Statue of Martin Luther; Wittenberg, Germanyphotolike/Shutterstock

Statue of Martin Luther; Wittenberg, Germanyphotolike/Shutterstock

Social Gospel Über Alles

[ Emphasis and {commentary} in red type by Abyssum ]

A reader who goes by the nom de blog “John Carter” comments on the “Are Christians to Blame For the EU Migrant Crisis?” thread:

So, I’ve moved to Germany in August and let me tell you that your commentator is both right, but also being read (i think) a bit wrong. Having attended a state run Lutheran Church since I’ve moved here, I’ve pretty much written off the state church. What we consider Christianity, and whatever is going on in the Church here are two completely opposite things.

I knew things weren’t going to be perfect (somewhere online, either on the dioceses website or the Evangelical conference everything lines up with what we’d consider orthodoxy except for ‘families’ which made the vague statement ‘We accept families of all stripes” while including a picture of a traditional family over a rainbow…), but I never expected the mind numbing weirdness I’ve witnessed. While the Church for the most part seems to be rather traditional from first glance it’s anything but. This goes beyond the butt-ugly mid-century modern altar piece in the medieval parish a few blocks away from mine, but to things like playing ‘Abbey Road’ and ‘Remember’ as Communion music. When it comes to refugees, it’s the Church’s obsession. Much of Germany is making a lot of noise about being helpful and welcoming (I think the cultural powers want to prove Germany’s more than the purse-string holding sourpuss they get the reputation for), but the Church makes the biggest din. Which would be fine, but the method they go about it chills me.

We had someone from higher up a few months ago (I’m assuming he was a Pastor at a higher level because he led the benediction and gave the homily) come and as his homily, reminded us that Jesus wants us to love out enemies (good, I can get behind that), that even if there are black sheep we can’t judge all refugees by their actions (ok, I get that to a point), that we need to sit at a table with them and listen (ok, again, to a point). But then he gets to the point where he says we must do this, not because Christ mandates this, or to spread the gospel to those needing it most, but because we had blood on our hands. Apparently Germany is the biggest exporter of guns in the EU to this region, and me (a college student and dual citizen that hasn’t been in the country in years, nor done anything political here) and about 30 elderly people were responsible as well. I was sitting there boiling, “what the heck was THAT??” I fumed. Similarly, Christmas Mass’ homily was awkwardly shoe horned into the worst example of bad ideas. Recycling the really really bad example of the Christmas Story being a parallel for the refugees (Ummm, No. Why do Facebook feeds and everyone always choose this example? There’s a difference going to a strange culture to escape war, and doing a cross country trip and not being able to find a hotel room. If we are going to do a parallel fine, but why the heck not ‘The Flight to Egypt’? that would make much better sense…), a lot of the congregation looked around with annoyed faces but they continue.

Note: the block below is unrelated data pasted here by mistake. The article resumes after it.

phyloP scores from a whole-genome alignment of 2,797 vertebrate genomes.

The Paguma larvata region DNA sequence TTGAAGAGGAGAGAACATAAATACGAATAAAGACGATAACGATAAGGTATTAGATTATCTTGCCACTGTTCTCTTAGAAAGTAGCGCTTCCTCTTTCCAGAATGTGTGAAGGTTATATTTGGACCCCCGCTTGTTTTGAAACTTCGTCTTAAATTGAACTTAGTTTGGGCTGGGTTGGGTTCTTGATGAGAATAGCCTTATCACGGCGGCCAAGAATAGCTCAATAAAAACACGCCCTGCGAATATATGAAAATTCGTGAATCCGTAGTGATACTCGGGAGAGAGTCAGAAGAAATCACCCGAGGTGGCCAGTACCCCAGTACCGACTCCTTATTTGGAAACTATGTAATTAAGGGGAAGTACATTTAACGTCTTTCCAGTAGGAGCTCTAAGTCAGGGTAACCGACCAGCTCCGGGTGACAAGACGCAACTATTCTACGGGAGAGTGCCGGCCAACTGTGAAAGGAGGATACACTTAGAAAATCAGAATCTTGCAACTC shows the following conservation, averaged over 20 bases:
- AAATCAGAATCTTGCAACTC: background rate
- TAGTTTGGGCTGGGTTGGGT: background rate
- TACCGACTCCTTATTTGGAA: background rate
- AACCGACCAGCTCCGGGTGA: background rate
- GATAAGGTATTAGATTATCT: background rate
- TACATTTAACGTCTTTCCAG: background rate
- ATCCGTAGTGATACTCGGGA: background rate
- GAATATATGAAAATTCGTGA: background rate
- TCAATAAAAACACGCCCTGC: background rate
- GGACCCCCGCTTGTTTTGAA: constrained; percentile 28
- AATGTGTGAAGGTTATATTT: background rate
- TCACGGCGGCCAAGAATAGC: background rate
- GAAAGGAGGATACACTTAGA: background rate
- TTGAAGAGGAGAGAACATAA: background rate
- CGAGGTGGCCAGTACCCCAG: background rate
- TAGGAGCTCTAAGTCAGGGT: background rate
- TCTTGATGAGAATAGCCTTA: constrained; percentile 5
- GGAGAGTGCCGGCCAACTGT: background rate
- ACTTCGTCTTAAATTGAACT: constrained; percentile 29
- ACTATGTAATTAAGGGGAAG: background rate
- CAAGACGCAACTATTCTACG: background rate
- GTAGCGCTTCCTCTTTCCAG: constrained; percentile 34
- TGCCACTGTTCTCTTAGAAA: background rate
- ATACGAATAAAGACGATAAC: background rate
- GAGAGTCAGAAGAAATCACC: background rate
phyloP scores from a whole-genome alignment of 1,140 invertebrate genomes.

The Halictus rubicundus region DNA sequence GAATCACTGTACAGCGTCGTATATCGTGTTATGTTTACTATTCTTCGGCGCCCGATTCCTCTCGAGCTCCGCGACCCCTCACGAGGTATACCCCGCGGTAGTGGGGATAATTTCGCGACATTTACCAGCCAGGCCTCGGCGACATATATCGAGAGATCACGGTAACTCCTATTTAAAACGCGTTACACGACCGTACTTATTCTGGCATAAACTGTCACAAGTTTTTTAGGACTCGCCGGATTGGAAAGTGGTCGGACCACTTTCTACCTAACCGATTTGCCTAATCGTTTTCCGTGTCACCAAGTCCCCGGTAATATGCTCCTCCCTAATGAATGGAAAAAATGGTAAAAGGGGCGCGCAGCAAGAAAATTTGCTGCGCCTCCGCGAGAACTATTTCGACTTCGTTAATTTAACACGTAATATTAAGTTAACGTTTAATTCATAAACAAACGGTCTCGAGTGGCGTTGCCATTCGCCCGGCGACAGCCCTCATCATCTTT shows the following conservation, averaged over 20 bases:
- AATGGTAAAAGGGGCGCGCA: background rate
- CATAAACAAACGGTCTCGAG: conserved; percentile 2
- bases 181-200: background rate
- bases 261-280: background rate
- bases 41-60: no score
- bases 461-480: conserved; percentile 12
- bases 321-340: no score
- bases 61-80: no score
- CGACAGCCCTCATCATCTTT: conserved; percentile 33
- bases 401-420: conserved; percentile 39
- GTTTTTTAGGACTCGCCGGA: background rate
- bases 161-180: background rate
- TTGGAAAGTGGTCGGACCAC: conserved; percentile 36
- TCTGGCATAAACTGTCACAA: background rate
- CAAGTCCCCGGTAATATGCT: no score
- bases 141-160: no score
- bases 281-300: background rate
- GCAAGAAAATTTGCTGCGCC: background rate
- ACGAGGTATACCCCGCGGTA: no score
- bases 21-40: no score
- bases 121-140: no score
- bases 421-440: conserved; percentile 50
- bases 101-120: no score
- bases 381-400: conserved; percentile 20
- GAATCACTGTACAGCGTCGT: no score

Honestly, the real point I’m trying to make is that the Church here (I’m becoming more and more certain) doesn’t believe in it’s own message or it’s own story. They want to play interfaith niceness, and operate as a social services office with nice traditions. I’ve seen a lot of weird heretical things in my life, but the cake is taken by the ‘Evening of Reflection’ offered at the start of the church calendar earlier this month.

What I took was going to be prayer and reflection about holy things and preparation for the up coming year, ended up being a new age workshop being run by one of the Diocese’s pastors(!). Making sure our circle of chairs stayed unbroken, telling us about the time he met the spirit of his childhood self in the woods in Canada. Having us meditate and “allow our spirits to float between heaven and earth’ (and yes there was a gong), listening to a Audiobook psychiatrist who explained childhood traumas and then asked us to meditate like we were a baby who had just been nursed and was being lovingly held. It was weird, and despite the repeating of ‘God called the little ones unto him’ there was really nothing remotely related to our supposed common faith. The straw that broke the camel’s back was him pulling out a deck of cards, reminding us that they were ‘powerful’ and that by choosing a card we’d discover a true secret of our soul. I don’t think I’ve lied in church in ages, but I quickly excused myself for the bathroom and returned home.